WEED OF THE MONTH: St John's Wort (Hypericum perforatum)
St John’s Wort is an upright perennial herbaceous plant with bright yellow flowers with five petals and occasionally small black dots. The leaves are opposite, oblong, about 1 inch long, with tiny clear dots that can be seen when held up to light. It reproduces by rhizomes, creeping stems and seeds. One plant can produce 100,000 seeds in a year.
St John's Wort competes with useful plants in pastures and large infestations reduce property values. The plant contains the toxin hypericin, which causes photosensitisation in sheep, cattle, horses and goats. The skin damage associated with this problem leads to weight loss, reduced productivity and, in extreme cases, death. St John’s Wort also adds vegetable fault to wool.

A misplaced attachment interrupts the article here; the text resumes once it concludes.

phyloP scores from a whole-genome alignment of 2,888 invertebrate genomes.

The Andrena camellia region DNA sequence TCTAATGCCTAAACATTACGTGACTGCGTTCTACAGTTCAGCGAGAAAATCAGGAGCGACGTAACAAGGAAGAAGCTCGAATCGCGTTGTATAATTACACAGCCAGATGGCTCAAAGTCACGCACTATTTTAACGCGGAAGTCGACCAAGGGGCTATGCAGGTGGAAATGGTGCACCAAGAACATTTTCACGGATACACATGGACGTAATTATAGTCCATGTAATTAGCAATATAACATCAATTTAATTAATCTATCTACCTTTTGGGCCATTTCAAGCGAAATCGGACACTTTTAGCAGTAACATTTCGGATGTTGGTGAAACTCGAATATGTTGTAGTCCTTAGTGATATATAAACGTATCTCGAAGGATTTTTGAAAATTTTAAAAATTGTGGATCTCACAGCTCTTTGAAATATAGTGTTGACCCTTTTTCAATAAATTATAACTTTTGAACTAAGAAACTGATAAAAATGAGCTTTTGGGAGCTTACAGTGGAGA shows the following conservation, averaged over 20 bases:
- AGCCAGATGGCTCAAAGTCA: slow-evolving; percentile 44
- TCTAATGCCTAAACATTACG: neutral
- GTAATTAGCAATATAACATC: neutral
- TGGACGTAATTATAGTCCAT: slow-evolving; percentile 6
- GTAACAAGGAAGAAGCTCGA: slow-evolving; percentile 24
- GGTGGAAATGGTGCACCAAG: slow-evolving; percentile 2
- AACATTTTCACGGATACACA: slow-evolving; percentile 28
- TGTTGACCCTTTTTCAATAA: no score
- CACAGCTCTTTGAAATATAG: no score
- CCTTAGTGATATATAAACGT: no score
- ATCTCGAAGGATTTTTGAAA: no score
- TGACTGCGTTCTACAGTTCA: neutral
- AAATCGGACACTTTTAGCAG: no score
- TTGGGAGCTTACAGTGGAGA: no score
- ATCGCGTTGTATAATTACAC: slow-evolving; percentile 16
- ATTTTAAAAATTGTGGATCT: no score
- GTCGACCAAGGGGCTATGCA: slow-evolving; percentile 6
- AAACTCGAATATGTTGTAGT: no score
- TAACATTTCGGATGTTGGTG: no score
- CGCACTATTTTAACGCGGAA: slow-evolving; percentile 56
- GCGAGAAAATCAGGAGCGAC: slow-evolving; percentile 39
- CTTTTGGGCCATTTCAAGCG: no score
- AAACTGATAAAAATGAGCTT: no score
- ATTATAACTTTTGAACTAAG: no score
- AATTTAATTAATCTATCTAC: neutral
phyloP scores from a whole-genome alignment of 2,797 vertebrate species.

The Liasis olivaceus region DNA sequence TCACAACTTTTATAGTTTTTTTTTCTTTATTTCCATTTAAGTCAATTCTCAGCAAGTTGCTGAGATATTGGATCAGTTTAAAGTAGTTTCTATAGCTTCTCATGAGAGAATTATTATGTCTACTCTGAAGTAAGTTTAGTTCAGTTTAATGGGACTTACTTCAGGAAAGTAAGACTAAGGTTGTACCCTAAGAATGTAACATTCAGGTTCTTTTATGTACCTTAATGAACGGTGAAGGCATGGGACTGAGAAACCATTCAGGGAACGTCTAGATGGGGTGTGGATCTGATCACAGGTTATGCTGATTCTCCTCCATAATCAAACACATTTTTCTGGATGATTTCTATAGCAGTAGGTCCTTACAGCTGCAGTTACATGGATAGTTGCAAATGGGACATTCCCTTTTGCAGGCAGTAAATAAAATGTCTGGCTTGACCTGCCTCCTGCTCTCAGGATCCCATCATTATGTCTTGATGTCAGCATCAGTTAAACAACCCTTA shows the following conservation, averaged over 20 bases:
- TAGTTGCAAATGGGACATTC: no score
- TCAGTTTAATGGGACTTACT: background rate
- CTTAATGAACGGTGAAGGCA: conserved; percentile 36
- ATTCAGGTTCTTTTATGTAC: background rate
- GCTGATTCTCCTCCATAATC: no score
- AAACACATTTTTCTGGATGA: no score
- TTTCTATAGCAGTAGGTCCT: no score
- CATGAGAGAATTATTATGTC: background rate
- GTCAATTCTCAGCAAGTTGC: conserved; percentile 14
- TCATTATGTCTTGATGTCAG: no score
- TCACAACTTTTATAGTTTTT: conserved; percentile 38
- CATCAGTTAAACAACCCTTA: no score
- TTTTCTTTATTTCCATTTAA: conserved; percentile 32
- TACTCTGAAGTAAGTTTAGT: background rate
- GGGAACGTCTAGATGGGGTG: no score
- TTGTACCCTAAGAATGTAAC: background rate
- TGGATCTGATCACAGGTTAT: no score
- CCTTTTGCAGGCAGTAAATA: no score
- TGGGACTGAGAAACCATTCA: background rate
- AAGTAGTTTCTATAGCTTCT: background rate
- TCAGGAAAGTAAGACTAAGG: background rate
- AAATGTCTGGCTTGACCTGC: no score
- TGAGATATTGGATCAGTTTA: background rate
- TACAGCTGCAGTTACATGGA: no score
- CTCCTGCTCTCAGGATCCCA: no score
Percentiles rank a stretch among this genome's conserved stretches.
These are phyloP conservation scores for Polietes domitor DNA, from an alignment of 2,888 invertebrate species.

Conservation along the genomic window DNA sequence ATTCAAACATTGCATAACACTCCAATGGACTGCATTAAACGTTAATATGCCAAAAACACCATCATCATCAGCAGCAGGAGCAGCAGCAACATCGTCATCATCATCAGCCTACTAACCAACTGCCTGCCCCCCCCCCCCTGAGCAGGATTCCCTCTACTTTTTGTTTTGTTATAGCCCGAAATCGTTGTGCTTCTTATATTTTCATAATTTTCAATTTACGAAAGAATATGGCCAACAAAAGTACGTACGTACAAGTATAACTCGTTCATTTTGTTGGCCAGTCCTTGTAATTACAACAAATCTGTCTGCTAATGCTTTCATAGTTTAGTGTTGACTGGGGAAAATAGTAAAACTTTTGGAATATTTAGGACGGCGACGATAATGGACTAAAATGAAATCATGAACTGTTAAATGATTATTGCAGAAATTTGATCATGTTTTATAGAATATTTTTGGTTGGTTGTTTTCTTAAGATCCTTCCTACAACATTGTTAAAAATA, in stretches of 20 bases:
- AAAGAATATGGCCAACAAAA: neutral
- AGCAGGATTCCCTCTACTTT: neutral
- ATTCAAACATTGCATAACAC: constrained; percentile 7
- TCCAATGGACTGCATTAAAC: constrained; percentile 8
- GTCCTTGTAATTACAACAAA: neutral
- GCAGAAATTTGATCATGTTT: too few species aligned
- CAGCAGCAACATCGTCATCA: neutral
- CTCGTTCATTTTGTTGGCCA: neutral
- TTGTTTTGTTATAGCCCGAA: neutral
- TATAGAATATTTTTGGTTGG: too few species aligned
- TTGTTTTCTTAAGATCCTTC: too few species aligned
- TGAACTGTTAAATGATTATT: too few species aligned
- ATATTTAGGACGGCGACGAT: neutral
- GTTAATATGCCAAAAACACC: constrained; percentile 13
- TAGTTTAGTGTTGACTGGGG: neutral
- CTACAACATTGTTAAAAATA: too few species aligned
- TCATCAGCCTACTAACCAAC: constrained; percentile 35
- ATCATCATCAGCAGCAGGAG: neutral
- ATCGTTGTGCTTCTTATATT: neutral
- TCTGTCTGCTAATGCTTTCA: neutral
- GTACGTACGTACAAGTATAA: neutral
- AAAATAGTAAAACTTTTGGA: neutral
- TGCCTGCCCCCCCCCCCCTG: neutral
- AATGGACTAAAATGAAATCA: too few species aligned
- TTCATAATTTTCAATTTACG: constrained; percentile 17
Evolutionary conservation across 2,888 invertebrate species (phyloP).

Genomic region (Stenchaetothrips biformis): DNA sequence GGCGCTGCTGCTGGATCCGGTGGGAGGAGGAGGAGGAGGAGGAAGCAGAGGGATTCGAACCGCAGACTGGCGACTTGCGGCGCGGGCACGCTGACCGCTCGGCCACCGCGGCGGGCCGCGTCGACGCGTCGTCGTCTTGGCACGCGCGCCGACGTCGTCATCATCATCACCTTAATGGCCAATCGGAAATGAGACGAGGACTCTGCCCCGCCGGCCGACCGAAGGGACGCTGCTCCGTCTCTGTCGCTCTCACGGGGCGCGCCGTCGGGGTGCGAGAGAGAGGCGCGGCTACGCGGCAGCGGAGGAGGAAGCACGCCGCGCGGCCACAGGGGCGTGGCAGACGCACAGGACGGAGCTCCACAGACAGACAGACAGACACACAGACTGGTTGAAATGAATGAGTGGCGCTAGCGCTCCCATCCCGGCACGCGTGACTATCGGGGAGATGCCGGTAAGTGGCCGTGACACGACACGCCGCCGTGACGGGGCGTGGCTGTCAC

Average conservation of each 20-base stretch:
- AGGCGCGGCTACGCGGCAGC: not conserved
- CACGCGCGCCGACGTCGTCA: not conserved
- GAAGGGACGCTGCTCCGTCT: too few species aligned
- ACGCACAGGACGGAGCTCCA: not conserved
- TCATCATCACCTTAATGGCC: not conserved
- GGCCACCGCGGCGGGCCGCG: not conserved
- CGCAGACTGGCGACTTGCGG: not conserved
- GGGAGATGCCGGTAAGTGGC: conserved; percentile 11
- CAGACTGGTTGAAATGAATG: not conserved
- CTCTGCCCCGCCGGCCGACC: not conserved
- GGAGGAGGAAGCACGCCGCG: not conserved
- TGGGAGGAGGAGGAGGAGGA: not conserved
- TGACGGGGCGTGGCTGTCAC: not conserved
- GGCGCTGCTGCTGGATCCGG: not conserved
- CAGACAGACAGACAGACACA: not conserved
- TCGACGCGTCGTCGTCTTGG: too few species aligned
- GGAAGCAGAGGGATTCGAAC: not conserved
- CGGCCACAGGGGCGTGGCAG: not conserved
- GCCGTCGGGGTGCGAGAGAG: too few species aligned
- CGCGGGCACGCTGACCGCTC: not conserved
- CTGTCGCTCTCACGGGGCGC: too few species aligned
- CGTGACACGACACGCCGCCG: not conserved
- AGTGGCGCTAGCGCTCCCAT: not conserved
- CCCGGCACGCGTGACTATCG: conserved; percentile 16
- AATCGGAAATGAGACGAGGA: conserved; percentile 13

The most cost-effective and practical control techniques to use will depend on the scale of the St John’s Wort infestation and the topography of the infested land. All techniques should aim to remove the weed and replace it with introduced or native pastures.